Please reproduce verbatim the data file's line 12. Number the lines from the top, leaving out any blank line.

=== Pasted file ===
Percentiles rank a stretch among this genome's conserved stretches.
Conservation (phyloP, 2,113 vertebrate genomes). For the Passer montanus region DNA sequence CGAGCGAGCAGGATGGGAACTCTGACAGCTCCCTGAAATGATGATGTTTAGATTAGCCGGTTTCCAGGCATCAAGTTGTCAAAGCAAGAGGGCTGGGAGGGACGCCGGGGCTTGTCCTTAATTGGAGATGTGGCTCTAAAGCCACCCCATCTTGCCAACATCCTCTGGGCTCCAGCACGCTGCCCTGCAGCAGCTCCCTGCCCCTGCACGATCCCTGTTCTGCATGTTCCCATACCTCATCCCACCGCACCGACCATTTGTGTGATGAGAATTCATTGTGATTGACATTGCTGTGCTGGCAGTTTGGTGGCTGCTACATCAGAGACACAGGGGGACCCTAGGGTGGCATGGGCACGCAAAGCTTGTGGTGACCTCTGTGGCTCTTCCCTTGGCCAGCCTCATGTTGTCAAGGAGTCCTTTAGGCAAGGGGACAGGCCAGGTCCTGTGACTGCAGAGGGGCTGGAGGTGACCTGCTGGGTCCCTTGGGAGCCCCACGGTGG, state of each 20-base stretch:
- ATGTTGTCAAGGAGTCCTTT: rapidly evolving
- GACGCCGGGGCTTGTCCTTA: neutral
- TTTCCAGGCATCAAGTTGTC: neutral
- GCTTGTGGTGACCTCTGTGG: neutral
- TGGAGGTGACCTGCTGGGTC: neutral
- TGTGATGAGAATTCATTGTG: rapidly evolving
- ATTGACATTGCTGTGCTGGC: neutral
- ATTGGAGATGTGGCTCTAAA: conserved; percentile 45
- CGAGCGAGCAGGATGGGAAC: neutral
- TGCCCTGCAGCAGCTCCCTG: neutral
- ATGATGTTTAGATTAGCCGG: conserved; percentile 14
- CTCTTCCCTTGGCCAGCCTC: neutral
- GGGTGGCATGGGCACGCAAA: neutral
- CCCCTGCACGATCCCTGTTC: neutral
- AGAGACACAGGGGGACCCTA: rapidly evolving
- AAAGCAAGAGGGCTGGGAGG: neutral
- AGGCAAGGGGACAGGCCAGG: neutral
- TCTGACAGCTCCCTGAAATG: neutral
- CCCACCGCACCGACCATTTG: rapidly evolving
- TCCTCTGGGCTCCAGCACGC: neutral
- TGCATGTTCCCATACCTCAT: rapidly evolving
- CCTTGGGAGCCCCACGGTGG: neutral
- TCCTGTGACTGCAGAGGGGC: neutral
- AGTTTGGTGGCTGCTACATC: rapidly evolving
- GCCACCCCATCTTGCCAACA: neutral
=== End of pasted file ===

- TGCCCTGCAGCAGCTCCCTG: neutral